Main content area

Exploring wastewater system performance under future threats: Does enhancing resilience increase sustainability?

Sweetapple, Chris, Fu, Guangtao, Farmani, Raziyeh, Butler, David
Water research 2019 v.149 pp. 448-459
case studies, rain, wastewater, watersheds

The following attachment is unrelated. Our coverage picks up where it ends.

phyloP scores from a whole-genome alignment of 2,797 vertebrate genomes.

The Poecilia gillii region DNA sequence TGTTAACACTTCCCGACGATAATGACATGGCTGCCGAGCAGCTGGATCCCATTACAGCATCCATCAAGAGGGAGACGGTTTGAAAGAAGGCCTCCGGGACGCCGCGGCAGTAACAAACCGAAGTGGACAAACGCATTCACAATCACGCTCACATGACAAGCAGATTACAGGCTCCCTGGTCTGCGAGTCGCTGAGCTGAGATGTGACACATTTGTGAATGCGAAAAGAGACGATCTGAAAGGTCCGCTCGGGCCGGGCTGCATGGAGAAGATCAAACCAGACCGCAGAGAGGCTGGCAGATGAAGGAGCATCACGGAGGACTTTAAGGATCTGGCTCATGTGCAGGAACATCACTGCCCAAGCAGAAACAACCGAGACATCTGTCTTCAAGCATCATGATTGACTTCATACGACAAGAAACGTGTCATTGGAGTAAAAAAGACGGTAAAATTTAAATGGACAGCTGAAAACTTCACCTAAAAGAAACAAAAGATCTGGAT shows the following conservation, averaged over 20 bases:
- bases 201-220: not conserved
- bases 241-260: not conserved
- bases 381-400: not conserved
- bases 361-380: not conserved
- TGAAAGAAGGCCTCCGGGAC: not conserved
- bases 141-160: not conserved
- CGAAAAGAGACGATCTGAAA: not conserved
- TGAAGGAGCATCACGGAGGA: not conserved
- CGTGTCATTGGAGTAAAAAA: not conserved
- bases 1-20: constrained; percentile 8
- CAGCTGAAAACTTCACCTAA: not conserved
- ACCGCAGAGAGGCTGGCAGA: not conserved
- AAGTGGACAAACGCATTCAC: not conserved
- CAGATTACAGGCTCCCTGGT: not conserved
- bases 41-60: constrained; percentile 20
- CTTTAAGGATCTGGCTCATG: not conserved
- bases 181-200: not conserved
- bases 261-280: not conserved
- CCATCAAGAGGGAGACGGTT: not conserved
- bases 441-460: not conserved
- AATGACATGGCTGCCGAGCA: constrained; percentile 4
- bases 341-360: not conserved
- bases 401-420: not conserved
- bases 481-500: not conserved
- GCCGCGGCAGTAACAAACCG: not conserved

Sustainability and resilience are both key considerations in the design and operation of wastewater systems. However, there is currently a lack of understanding of the relationship between these two goals and of the effects of increasing resilience on sustainability. This paper, therefore, presents a framework for analysis of the effects of resilience-enhancing interventions on sustainability, and applies this to an urban wastewater system. Given that sustainability addresses the long term, the framework includes a novel sustainability assessment approach which captures a continuum of potential future conditions and enables identification of tipping points where applicable. This method allows a wide range of potential futures to be captured whilst removing the need to develop scenarios or future projections. While it may be possible to develop interventions that are beneficial in terms of their effects on both resilience and sustainability, the results obtained from the case study demonstrate that implementing measures designed to increase resilience of an integrated urban wastewater system does not guarantee a universal improvement in sustainability. Therefore, when proposing measures to increase resilience, the potential effects on sustainability should be considered also. It is also shown that the extent of any negative effects on system sustainability can vary significantly depending on future conditions, with the case study intervention (increasing pump capacity) achieving the highest degree of sustainability if rainfall depths or imperviousness in the catchments reduce. However, trade-offs between sustainability indicators are present irrespective of future conditions. Furthermore, while an intervention that enhances resilience may be considered sustainable with respect to specific indicators under current conditions, tipping points exist and it will cease to be sustainable if future threat magnitudes exceed these.